Moreno v. United States Customs and Border Protection Officer Mario Unate and the United States of America., No. 3:14-CV-04266-B (N.D. Tex., filed Dec. 3, 2014)
On December 2, 2012 around 5pm, Jorge Moreno Villegas, who is Hispanic, was driving a pick-up truck on a highway outside of Ozona, Texas with a Hispanic colleague as a passenger. The men were on their way home from work. Passing in the opposite direction, a Border Patrol agent saw the two men and, turning his vehicle around, squeezed it in between Mr. Moreno’s truck and the vehicle behind it. It is undisputed that Mr. Moreno had not committed any driving violations. The agent stopped Mr. Moreno and began questioning him and his passenger about their immigration status and citizenship. The men declined to respond. The agent then began questioning them in Spanish and ordered Mr. Moreno to exit the truck. The agent proceeded to handcuff Mr. Moreno and place him in the back of his vehicle. He did the same for the passenger.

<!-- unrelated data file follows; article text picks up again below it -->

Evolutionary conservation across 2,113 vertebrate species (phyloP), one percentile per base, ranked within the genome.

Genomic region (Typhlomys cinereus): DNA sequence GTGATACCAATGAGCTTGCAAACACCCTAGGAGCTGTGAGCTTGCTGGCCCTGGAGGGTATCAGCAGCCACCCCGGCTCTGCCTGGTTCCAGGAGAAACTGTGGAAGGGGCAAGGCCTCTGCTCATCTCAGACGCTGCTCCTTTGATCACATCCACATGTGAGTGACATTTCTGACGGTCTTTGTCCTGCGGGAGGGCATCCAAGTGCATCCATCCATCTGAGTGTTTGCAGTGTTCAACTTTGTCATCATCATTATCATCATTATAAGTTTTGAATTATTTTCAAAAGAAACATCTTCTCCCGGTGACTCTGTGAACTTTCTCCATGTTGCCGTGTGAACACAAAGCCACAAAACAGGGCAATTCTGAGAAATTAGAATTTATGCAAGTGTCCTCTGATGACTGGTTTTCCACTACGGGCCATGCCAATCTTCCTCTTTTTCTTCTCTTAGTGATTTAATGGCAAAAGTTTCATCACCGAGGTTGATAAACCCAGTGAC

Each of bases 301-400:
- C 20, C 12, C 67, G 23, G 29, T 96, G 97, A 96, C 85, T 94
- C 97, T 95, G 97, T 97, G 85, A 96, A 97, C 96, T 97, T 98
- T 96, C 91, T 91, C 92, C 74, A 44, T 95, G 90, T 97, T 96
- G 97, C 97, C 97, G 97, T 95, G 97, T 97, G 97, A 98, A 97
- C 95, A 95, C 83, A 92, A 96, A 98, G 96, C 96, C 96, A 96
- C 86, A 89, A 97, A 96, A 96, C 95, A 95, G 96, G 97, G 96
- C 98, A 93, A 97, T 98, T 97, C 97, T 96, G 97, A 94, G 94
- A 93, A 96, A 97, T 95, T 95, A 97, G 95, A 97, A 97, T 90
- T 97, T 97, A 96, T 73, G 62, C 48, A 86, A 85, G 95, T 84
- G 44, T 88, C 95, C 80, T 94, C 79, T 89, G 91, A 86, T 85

On December 3, 2014, Mr. Moreno filed a complaint against the agent. He alleges that the agent stopped him without consent or legal authority and was motivated solely by his Hispanic appearance and that of his passenger. Mr. Moreno brings a claim against the agent for violating the Fourth Amendment to the United States Constitution and an FTCA claim against the United States for false imprisonment and assault.
On February 12, 2015, Defendants moved to dismiss Mr. Moreno’s FTCA claim for false imprisonment on the basis that he had failed to plead facts regarding his immigration status, and that the arrest would have been lawful if he had told the agent that he was not legally present in the United States. Finding that the Border Patrol agent had pulled Mr. Moreno over solely based on his Hispanic appearance, the Court concluded that he lacked reasonable suspicion or probable cause for the stop and thus denied Defendants’ motion.
In late November 2015, the parties filed a joint motion for a stay pending decision on a forthcoming petition for certiorari to the U.S. Supreme Court in De la Paz v. Coy et al., which was filed in January 2016 (No. 15-888). On June 26, 2017, the Supreme Court denied the petition for writ of certiorari in De la Paz. Following the parties’ subsequent stipulation of dismissal, the district court dismissed the case on January 4, 2018.
Counsel: De Mott, McChesney, Curtright & Armendáriz, LLP
Contact: David Armendáriz | 210.534.1844 | email@example.com